About Vulvodynia and Vulvar Vestibulitis
What Is Vulvodynia?
Vulvodynia is a painful condition (dynia = pain) characterized by discomfort or pain (stinging, burning, irritation) of the vulva. While the cause of vulvodynia is not known, some possible causes may include genetic abnormalities or hormonal factors, inflammation, infection or post-infection syndromes, or neurologic changes.
Vulvodynia is often classified by the location of symptoms (diffuse or localized to a specific area) and whether they are caused by pressure or touch (provoked) or occur even without the area being touched (unprovoked). The pain may occur in different areas and may be constant or intermittent but is always in the genital area: labia minora, labia majora, vestibule, clitoris, mons pubis, perineum or inner thighs.
What is localized provoked vestibulodynia (LPV)?
Localized provoked vestibulodynia is a very common type of vulvodynia. The term is used to describe pain or irritation that occurs in the vestibule, or the area of the female vulva that surrounds the opening of the vagina. LPV can occur in women of all ages, and whether or not they have ever been sexually active. LPV used to be called vulvar vestibulitis.
Patients who have LPV experience pain with any kind of pressure or touch at the vestibule. Intercourse, tampon use, tight clothes, bicycle-riding, and sometimes just sitting or standing for long periods, can be painful. Often, there is redness on the skin where the pain is located.
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How is LPV diagnosed?
LPV can be diagnosed during a pelvic exam. A cotton swab is used to locate areas of tenderness during the exam. In diagnosing LPV, it is crucial to rule out other causes of vulvar pain such as infections or skin abnormalities that can cause vulvar pain.
How is LPV treated?
It may not always be possible to completely cure LPV, but it is possible to control symptoms so that they do not interfere with daily activities and allow sexual activity to be enjoyable. Because women with LPV have different symptoms that may be due to different and perhaps unknown causes, there are many different methods of treatment including: topical or oral medications, injections, physical therapy, biofeedback, dietary changes and surgery. It is often necessary to use a combination of treatments or to try several treatments before one is found that will provide relief of symptoms.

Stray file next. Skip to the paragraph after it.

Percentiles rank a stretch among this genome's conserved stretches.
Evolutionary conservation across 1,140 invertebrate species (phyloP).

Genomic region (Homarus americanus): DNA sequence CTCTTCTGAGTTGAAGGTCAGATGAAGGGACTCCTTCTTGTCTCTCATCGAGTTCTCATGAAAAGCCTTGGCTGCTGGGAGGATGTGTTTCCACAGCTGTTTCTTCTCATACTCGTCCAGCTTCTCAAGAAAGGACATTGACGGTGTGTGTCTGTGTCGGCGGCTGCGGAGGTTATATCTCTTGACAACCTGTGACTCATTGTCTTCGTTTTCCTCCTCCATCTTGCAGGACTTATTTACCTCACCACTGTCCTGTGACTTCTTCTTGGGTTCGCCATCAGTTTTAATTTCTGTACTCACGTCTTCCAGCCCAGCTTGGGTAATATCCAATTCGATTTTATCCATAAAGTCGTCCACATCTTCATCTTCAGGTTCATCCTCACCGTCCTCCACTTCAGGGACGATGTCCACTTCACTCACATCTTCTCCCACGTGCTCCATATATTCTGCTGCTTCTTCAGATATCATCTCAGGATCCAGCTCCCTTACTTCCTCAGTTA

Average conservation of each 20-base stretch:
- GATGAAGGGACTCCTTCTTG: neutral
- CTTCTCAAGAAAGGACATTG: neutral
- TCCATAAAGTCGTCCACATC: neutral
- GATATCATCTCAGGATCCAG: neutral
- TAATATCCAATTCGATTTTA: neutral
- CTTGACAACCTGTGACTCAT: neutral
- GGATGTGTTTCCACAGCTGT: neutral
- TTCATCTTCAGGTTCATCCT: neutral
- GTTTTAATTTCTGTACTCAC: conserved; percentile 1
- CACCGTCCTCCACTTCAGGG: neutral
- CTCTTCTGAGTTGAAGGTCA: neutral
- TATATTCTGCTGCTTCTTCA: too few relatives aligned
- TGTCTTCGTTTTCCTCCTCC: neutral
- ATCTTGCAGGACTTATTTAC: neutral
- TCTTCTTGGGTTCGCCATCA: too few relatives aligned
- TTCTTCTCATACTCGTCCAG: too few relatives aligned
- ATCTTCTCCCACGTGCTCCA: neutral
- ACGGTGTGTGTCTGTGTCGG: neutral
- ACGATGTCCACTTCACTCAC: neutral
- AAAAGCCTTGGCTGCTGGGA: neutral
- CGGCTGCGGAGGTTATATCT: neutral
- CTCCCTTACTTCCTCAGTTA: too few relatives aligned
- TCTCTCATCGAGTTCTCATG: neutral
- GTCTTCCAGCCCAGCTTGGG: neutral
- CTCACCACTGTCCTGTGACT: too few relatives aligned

The first treatment for LPV is to identify and treat any infections or skin conditions that may be present, for example, vaginal yeast infections. Sometimes this treatment alone will provide some relief of symptoms. Topical corticosteroids (like hydrocortisone but stronger) applied to the vulva are often used as a first therapy for chronic inflammation. Other possible treatments include the use of amitriptyline, a common antidepressant medication, that is often used to treat nerve pain. Amitriptyline can be taken by mouth or used as a cream. LPV may also involve spasm of the pelvic floor muscles, so physical therapy may be prescribed in addition to medication. For women who have pain that is localized to a specific area of the vestibule, a surgical procedure called partial vestibulectomy can greatly improve or eliminate pain in many cases.
What else can I do to lessen symptoms of LPV?
Because there are many personal care products that can worsen vulvar symptoms, it is important to use only those products that are least likely to be irritating to skin in the genital area. This includes, for example, minimal use of soap on the vulva or use of a mild soaps such as Neutrogena, elimination of any deodorized sanitary products, and avoiding tight clothing, especially those containing spandex, Lycra and other synthetics.
The use of all over-the-counter creams and yeast products should be avoided unless they are recommended by a clinician. For comfort, petroleum jelly, coconut oil and ordinary Crisco are very soothing and help to keep skin moist without causing additional irritation. A list of recommended personal hygiene products and practices is available at the Drexel Vaginitis Center.
There is much ongoing research into the cause and treatment of LPV and also on the emotional toll on women who have chronic vulvar pain and who may not be able to enjoy some forms of sexual activity. It is important to continue to be intimate with a partner during treatment in ways that are comfortable for both partners; counseling can be a great help to women and their partners as they work through issues relating to sexuality and relationships. There are support groups available, and the National Vulvodynia Association website, www.NVA.org, is a great place to find information on vulvodynia, including current research, conferences and publications.
The information on these pages is provided for general information only and should not be used for diagnosis or treatment, or as a substitute for consultation with a physician or health care professional. If you have specific questions or concerns about your health, you should consult your health care professional.
The images being used are for illustrative purposes only; any person depicted is a model.
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